Risk Factors for Severe Enteroviral Infections in Children

Owatanapanich, S.; Wutthanarungsan, R.; Jaksupa, W.; Thisyakorn, U.

Journal of the Medical Association of Thailand 99(3): 322-330

2016


ISSN/ISBN: 0125-2208
PMID: 27276744
Document Number: 16844
To study the risk factors associated with severe enterovirus infection among hospitalized pediatric patients with hand, foot, and mouth disease (HFMD) at King Narai Hospital, Lopburi, Thailand. We reviewed all of the suspected enterovirus infection cases aged less than 15 years admitted to King Narai Hospital between 2011 and 2013. Cases were classified into mild and severe enterovirus infection. Risk factors for severe enterovirus infection were analyzed using univariate and multivariate logistic regressions. During the study period, 156 patients met the case definition for further analysis. Of those 156 patients, 131 (84.0%) were classifed as mild cases, and 25 (16.0%) as severe cases with five (3.2%) deaths. The most common manifestations among the severe cases were seizures, pneumonia, meningoencephalitis, meningitis, and hyperglycemia. Of the 31 identifiable cases, 12 were caused by enterovirus 71 (EV71), 12 by coxsackievirus A16 (CA16), four by both, and three by other enterovirus. The clinical manifestations that were significantly related to severe enterovirus infection in univariate analysis were age of less than one year, highest body temperature greater than 39.0 degrees C, duration of fever greater than three days, absence of skin lesions, diarrhea, dyspnea, and hyperglycemia. The clinical manifestations that were significantly related to severe enterovirus infection by both univariate and multivariate analyses were absence of oral lesions, seizures, and drowsiness/lethargy. The major pathogens of severe disease were EV71 and CA16. High-risk factors significantly related to severe enterovirus infection in both univariate and multivariate analyses were absence of oral lesions, seizures, and drowsiness/lethargy. Early recognition of children at risk and prompt treatment is important to mitigate the deterioration of patients with enterovirus infection.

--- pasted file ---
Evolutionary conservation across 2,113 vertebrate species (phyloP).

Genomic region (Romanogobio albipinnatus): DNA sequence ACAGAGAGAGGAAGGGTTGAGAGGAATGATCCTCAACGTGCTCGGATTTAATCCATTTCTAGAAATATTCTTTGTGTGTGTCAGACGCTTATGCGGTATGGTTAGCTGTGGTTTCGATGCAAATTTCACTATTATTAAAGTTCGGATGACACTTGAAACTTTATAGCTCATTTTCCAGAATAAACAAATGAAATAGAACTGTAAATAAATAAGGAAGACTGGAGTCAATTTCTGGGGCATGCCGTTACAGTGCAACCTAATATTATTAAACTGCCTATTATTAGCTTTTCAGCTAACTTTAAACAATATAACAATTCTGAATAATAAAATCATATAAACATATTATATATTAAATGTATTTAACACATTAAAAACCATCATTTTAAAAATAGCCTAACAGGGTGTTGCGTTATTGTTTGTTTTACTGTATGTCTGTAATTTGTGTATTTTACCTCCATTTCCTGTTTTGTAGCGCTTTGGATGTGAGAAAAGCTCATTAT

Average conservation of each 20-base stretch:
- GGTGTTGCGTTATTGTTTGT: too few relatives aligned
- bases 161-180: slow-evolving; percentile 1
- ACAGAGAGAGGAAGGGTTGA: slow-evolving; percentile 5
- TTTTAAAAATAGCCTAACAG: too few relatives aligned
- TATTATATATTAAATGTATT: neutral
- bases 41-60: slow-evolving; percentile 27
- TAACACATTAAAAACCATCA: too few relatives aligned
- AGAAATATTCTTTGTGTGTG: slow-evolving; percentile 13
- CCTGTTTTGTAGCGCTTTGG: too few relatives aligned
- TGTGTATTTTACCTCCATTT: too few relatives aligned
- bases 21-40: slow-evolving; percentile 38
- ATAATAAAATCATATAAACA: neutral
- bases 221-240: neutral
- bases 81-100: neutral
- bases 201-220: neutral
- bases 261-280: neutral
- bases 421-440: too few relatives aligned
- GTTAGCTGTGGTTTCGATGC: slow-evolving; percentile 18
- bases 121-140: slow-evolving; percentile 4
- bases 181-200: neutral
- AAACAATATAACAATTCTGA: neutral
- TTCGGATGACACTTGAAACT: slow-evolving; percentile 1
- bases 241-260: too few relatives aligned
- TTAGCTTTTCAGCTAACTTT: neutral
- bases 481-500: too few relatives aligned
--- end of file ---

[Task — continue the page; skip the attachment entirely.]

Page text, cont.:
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Risk Factors for Severe Enteroviral Infections in Children